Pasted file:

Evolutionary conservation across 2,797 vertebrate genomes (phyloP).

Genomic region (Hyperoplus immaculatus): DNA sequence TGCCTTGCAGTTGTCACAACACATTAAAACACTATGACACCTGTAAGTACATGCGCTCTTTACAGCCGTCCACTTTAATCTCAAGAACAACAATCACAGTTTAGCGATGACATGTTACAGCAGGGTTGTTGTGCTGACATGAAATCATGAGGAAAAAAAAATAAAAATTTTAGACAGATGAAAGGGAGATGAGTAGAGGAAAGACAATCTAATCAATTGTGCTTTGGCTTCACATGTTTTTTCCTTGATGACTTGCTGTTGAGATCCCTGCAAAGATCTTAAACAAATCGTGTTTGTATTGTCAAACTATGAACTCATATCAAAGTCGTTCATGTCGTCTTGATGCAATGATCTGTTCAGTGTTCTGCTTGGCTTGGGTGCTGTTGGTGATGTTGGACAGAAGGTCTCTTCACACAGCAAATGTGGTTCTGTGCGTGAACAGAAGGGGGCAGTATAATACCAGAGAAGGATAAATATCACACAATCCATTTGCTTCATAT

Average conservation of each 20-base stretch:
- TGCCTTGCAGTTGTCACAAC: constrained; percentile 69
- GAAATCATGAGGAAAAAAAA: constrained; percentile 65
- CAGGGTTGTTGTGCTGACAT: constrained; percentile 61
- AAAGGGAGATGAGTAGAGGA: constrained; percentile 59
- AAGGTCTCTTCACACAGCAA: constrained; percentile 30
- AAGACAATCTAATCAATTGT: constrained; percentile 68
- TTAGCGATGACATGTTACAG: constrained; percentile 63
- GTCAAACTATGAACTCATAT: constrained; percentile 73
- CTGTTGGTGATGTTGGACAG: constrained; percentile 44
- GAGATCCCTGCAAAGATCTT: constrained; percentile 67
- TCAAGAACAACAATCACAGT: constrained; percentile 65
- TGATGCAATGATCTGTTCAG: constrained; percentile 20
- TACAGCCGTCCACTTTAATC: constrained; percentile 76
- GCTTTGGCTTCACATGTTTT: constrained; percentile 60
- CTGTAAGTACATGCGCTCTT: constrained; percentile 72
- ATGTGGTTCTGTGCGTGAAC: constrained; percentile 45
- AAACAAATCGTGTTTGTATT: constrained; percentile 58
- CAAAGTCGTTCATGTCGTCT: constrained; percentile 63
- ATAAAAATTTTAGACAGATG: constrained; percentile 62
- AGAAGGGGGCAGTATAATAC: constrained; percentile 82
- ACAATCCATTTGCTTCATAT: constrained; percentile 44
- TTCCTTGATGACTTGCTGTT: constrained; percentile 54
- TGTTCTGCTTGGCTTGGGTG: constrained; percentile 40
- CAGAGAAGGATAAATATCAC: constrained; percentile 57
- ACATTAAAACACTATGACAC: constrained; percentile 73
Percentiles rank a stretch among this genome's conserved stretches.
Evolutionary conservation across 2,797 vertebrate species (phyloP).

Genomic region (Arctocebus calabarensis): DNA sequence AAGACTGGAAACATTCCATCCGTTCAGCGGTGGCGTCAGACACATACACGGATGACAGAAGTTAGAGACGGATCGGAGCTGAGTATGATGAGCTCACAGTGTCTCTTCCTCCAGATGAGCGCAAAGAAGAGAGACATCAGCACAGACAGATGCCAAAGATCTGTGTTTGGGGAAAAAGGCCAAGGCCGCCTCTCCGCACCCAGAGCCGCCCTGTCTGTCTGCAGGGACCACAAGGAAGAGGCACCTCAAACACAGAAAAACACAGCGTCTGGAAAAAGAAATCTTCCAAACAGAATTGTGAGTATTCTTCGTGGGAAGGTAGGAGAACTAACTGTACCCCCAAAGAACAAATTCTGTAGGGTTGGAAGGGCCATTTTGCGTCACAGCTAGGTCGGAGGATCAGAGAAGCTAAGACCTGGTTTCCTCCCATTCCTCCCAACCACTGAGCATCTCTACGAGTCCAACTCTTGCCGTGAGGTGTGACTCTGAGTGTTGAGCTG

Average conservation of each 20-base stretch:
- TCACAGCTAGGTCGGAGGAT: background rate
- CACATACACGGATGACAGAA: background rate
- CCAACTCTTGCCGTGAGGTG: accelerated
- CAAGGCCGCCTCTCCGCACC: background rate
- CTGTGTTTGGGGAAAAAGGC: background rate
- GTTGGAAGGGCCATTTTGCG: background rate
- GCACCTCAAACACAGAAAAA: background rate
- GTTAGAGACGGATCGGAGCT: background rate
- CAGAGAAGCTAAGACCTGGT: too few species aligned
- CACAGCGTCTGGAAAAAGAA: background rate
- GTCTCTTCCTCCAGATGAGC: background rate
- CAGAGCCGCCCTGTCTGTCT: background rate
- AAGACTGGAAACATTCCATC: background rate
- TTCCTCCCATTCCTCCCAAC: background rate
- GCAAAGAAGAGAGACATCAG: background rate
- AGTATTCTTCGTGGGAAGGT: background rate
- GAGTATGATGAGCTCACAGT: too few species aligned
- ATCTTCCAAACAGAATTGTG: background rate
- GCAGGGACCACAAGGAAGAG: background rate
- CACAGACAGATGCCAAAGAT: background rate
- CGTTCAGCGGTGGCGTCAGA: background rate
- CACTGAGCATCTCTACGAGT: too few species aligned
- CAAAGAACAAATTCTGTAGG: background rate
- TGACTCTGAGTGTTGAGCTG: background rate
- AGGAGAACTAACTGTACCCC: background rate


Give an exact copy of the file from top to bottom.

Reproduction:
Evolutionary conservation across 2,797 vertebrate genomes (phyloP).

Genomic region (Hyperoplus immaculatus): DNA sequence TGCCTTGCAGTTGTCACAACACATTAAAACACTATGACACCTGTAAGTACATGCGCTCTTTACAGCCGTCCACTTTAATCTCAAGAACAACAATCACAGTTTAGCGATGACATGTTACAGCAGGGTTGTTGTGCTGACATGAAATCATGAGGAAAAAAAAATAAAAATTTTAGACAGATGAAAGGGAGATGAGTAGAGGAAAGACAATCTAATCAATTGTGCTTTGGCTTCACATGTTTTTTCCTTGATGACTTGCTGTTGAGATCCCTGCAAAGATCTTAAACAAATCGTGTTTGTATTGTCAAACTATGAACTCATATCAAAGTCGTTCATGTCGTCTTGATGCAATGATCTGTTCAGTGTTCTGCTTGGCTTGGGTGCTGTTGGTGATGTTGGACAGAAGGTCTCTTCACACAGCAAATGTGGTTCTGTGCGTGAACAGAAGGGGGCAGTATAATACCAGAGAAGGATAAATATCACACAATCCATTTGCTTCATAT

Average conservation of each 20-base stretch:
- TGCCTTGCAGTTGTCACAAC: constrained; percentile 69
- GAAATCATGAGGAAAAAAAA: constrained; percentile 65
- CAGGGTTGTTGTGCTGACAT: constrained; percentile 61
- AAAGGGAGATGAGTAGAGGA: constrained; percentile 59
- AAGGTCTCTTCACACAGCAA: constrained; percentile 30
- AAGACAATCTAATCAATTGT: constrained; percentile 68
- TTAGCGATGACATGTTACAG: constrained; percentile 63
- GTCAAACTATGAACTCATAT: constrained; percentile 73
- CTGTTGGTGATGTTGGACAG: constrained; percentile 44
- GAGATCCCTGCAAAGATCTT: constrained; percentile 67
- TCAAGAACAACAATCACAGT: constrained; percentile 65
- TGATGCAATGATCTGTTCAG: constrained; percentile 20
- TACAGCCGTCCACTTTAATC: constrained; percentile 76
- GCTTTGGCTTCACATGTTTT: constrained; percentile 60
- CTGTAAGTACATGCGCTCTT: constrained; percentile 72
- ATGTGGTTCTGTGCGTGAAC: constrained; percentile 45
- AAACAAATCGTGTTTGTATT: constrained; percentile 58
- CAAAGTCGTTCATGTCGTCT: constrained; percentile 63
- ATAAAAATTTTAGACAGATG: constrained; percentile 62
- AGAAGGGGGCAGTATAATAC: constrained; percentile 82
- ACAATCCATTTGCTTCATAT: constrained; percentile 44
- TTCCTTGATGACTTGCTGTT: constrained; percentile 54
- TGTTCTGCTTGGCTTGGGTG: constrained; percentile 40
- CAGAGAAGGATAAATATCAC: constrained; percentile 57
- ACATTAAAACACTATGACAC: constrained; percentile 73
Percentiles rank a stretch among this genome's conserved stretches.
Evolutionary conservation across 2,797 vertebrate species (phyloP).

Genomic region (Arctocebus calabarensis): DNA sequence AAGACTGGAAACATTCCATCCGTTCAGCGGTGGCGTCAGACACATACACGGATGACAGAAGTTAGAGACGGATCGGAGCTGAGTATGATGAGCTCACAGTGTCTCTTCCTCCAGATGAGCGCAAAGAAGAGAGACATCAGCACAGACAGATGCCAAAGATCTGTGTTTGGGGAAAAAGGCCAAGGCCGCCTCTCCGCACCCAGAGCCGCCCTGTCTGTCTGCAGGGACCACAAGGAAGAGGCACCTCAAACACAGAAAAACACAGCGTCTGGAAAAAGAAATCTTCCAAACAGAATTGTGAGTATTCTTCGTGGGAAGGTAGGAGAACTAACTGTACCCCCAAAGAACAAATTCTGTAGGGTTGGAAGGGCCATTTTGCGTCACAGCTAGGTCGGAGGATCAGAGAAGCTAAGACCTGGTTTCCTCCCATTCCTCCCAACCACTGAGCATCTCTACGAGTCCAACTCTTGCCGTGAGGTGTGACTCTGAGTGTTGAGCTG

Average conservation of each 20-base stretch:
- TCACAGCTAGGTCGGAGGAT: background rate
- CACATACACGGATGACAGAA: background rate
- CCAACTCTTGCCGTGAGGTG: accelerated
- CAAGGCCGCCTCTCCGCACC: background rate
- CTGTGTTTGGGGAAAAAGGC: background rate
- GTTGGAAGGGCCATTTTGCG: background rate
- GCACCTCAAACACAGAAAAA: background rate
- GTTAGAGACGGATCGGAGCT: background rate
- CAGAGAAGCTAAGACCTGGT: too few species aligned
- CACAGCGTCTGGAAAAAGAA: background rate
- GTCTCTTCCTCCAGATGAGC: background rate
- CAGAGCCGCCCTGTCTGTCT: background rate
- AAGACTGGAAACATTCCATC: background rate
- TTCCTCCCATTCCTCCCAAC: background rate
- GCAAAGAAGAGAGACATCAG: background rate
- AGTATTCTTCGTGGGAAGGT: background rate
- GAGTATGATGAGCTCACAGT: too few species aligned
- ATCTTCCAAACAGAATTGTG: background rate
- GCAGGGACCACAAGGAAGAG: background rate
- CACAGACAGATGCCAAAGAT: background rate
- CGTTCAGCGGTGGCGTCAGA: background rate
- CACTGAGCATCTCTACGAGT: too few species aligned
- CAAAGAACAAATTCTGTAGG: background rate
- TGACTCTGAGTGTTGAGCTG: background rate
- AGGAGAACTAACTGTACCCC: background rate